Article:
Dorm days: The life of a resident assistant
As any resident assistant can attest, the RA position is one of the most challenging, albeit rewarding, student jobs on campus.
It all starts when RAs are handed their first roll of blue tape and told it is the only adhesive that can be used in the building. The problem, we soon find out, is that blue tape won't hold up toilet paper, let alone the decorations we spent hours making.
By the time RAs have painstakingly put up their decorations, only to watch them fall, it is time for the residents to arrive. It is not the students we worry about, however; it is the parents.
One memorable parent experience was when I witnessed a daughter refusing to let her mother back into the dorm. The mother begged me to let her in. But before I could say it was against policy, I had a sobbing mom on my shoulder. The only comfort I could offer is that her daughter would call when she needed money.
After the departure of the parents, it is time to have ""the talk."" One of the most important things residents learn from this fireside chat is not to drink in the dorms. One of my residents must have missed this part when he tried to sneak in alcohol in a gasoline can. I guess he thought a gas can would be less conspicuous than a handle of vodka.
The nights when RAs see the most action is when they are on duty. Duty requires RAs to drag themselves out of bed at odd hours of the night to tour the building.
Some of my best college memories have come from these duty nights. There was the time when I chased someone riding a motorbike through the residence halls. (Needless to say I never caught up.) There was the time a resident threw up on me. And of course, there was the time I found a hook-up occurring in one of the common areas. Awkward!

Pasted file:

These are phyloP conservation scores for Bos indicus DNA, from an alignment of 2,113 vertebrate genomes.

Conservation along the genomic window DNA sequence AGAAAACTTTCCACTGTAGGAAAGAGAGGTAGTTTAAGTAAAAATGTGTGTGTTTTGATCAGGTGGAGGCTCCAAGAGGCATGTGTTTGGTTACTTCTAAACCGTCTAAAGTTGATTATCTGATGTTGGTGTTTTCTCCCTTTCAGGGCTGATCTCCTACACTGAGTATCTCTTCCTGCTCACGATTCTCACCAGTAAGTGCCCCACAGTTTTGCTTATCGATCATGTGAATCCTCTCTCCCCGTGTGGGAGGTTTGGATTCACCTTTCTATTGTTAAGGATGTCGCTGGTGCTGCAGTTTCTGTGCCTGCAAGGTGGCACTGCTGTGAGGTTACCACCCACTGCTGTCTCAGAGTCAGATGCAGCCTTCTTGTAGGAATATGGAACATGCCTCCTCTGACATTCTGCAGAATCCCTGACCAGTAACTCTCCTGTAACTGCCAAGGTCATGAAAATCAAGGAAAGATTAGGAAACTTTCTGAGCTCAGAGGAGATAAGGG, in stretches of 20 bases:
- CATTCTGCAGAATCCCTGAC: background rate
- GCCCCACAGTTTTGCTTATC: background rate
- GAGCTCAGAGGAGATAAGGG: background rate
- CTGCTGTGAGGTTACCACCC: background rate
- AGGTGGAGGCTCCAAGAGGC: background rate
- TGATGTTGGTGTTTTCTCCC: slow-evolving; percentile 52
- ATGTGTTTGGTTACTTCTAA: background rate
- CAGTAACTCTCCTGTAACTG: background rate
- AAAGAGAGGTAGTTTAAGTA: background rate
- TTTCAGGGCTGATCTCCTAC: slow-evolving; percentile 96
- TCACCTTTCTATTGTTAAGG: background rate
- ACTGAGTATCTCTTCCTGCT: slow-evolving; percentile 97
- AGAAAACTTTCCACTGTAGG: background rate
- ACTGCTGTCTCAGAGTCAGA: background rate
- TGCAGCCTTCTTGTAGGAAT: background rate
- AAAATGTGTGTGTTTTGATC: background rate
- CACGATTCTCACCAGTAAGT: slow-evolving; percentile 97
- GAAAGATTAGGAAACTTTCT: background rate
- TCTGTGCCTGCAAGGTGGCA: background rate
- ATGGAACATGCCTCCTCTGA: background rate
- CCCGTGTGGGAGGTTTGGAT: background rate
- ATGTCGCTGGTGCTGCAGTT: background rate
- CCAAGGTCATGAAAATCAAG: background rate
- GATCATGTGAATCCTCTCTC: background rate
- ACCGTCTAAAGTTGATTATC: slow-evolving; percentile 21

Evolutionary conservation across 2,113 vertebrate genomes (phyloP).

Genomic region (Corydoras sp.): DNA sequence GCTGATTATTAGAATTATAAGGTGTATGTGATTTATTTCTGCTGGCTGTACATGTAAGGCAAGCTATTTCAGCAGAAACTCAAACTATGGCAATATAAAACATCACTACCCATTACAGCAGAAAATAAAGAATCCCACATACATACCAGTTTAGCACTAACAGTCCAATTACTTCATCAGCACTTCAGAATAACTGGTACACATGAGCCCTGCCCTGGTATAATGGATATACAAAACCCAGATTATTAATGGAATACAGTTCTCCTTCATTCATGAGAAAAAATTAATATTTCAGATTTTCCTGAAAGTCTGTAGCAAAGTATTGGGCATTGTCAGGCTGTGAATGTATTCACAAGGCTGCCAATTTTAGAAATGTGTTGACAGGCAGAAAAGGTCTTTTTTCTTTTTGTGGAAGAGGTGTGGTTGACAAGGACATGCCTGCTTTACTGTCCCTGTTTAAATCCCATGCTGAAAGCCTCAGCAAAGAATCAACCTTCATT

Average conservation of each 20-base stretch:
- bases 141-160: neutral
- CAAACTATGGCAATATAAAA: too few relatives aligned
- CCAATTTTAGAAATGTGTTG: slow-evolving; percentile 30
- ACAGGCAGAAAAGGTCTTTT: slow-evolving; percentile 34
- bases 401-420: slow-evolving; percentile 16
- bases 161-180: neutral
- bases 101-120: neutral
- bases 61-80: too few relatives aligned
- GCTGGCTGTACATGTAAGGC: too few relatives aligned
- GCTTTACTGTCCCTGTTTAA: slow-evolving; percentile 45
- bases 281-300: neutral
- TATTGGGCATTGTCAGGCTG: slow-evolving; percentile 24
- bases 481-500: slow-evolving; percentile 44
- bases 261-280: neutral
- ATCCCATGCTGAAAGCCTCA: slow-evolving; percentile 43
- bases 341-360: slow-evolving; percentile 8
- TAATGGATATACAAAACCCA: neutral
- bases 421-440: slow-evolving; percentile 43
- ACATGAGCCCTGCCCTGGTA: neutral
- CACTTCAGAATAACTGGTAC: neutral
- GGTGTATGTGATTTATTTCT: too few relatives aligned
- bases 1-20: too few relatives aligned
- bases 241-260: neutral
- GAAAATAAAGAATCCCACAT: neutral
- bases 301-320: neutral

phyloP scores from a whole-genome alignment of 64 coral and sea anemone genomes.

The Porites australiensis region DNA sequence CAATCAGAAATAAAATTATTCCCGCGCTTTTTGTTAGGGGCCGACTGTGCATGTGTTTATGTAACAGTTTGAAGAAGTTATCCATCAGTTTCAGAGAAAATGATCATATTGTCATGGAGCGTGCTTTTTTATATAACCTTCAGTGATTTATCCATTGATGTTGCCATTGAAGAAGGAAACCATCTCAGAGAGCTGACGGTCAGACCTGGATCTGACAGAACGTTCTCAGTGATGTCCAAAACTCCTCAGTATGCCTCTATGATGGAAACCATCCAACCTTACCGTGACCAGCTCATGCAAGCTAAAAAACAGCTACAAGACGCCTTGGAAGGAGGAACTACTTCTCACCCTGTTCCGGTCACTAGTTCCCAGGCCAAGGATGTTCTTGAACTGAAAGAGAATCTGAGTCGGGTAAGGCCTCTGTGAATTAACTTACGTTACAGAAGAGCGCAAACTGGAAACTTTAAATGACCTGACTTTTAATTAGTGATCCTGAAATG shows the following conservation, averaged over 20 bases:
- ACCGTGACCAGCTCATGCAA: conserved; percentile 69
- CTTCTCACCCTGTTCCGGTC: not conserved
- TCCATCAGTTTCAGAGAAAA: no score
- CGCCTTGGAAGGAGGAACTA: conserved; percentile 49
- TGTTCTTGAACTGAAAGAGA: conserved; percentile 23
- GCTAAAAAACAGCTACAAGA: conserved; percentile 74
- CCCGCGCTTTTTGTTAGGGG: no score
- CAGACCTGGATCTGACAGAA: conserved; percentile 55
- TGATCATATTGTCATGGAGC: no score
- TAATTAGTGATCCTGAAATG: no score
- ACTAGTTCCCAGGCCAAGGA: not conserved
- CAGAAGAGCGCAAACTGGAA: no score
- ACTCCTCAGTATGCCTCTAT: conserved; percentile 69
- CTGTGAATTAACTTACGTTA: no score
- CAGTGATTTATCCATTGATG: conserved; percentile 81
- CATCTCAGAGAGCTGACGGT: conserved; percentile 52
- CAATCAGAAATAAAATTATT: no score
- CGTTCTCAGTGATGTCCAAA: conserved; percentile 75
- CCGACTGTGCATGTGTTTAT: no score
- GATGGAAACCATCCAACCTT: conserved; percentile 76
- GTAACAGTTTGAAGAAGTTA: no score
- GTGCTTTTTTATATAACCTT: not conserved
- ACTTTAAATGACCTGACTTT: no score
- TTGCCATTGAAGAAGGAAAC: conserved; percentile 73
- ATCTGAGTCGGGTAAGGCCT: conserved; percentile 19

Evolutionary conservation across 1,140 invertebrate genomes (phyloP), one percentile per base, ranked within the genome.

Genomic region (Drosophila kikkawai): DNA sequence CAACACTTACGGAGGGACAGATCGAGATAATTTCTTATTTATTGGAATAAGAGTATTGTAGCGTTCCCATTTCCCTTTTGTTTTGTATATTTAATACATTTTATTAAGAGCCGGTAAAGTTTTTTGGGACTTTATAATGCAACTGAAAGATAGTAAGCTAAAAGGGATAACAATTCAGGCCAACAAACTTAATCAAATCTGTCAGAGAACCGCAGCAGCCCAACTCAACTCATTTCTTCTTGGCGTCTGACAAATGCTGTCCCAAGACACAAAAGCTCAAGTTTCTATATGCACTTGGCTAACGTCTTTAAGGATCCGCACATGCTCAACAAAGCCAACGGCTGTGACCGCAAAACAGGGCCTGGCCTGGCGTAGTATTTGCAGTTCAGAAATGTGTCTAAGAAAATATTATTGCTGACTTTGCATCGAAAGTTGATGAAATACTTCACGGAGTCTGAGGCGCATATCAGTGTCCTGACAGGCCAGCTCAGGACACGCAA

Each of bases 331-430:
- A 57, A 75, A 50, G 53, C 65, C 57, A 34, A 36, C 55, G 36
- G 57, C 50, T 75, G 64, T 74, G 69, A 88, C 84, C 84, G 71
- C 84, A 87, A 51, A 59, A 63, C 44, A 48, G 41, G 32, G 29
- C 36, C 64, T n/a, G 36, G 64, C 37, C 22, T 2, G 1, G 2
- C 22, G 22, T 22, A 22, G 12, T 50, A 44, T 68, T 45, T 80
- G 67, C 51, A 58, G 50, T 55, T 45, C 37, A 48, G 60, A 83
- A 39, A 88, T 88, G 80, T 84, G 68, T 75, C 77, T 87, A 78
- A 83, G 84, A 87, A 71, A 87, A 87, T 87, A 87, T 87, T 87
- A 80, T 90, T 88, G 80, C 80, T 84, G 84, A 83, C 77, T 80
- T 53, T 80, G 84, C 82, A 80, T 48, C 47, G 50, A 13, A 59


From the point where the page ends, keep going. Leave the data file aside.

The most important responsibility while on duty is being the keeper of the duty phone. It is through this device that residents and RAs alike can alert those of us on duty to something that needs our attention. One of my favorite phone calls was from a bewildered RA who had just opened his door to find a big pile of poop.
When the duty phone rings, however, it is most likely a resident who is locked out. My favorite lockout story occurred when the resident I was helping exclaimed, ""Dude, can you hurry this up! My roommate and my girlfriend locked me out of my room - I don't know what they are doing in there!""
Speaking of roommates, roommate conflicts are probably the thing RAs deal with the most. This is completely understandable, seeing that residents are thrown into a tiny box and told to live in harmony with a perfect stranger. Yet at first, this task seems like a piece of cake to residents. RAs call this the honeymoon period.
In about a month, the roommate issues start popping up. They range from the solvable (""My roommate won't take a shower. Ever."") to the impossible (""I hate everything about my roommate.""). I dealt with one roommate who was so unclean his idea of laundry included placing his clothes in a garbage bag, spraying Febreze into the bag and shaking.
Through the tears and the yelling, however, it is always rewarding to see residents work through their differences and come to tolerate one another.
But above all, the best thing about being an RA is having the honor to make an impact on UA underclassmen. I have had the pleasure of watching 60 residents grow from unsure recent high school graduates to mature, responsible college students.
And so, as my RA career is drawing to a close, I just wanted every one who has ever had an RA to know how much you mean to us. Thanks, residents, for making our college experiences that much more memorable. And next time, don't forget your keys!
Jessica Wertz is a senior majoring in family studies and human development and psychology. She can be reached at email@example.com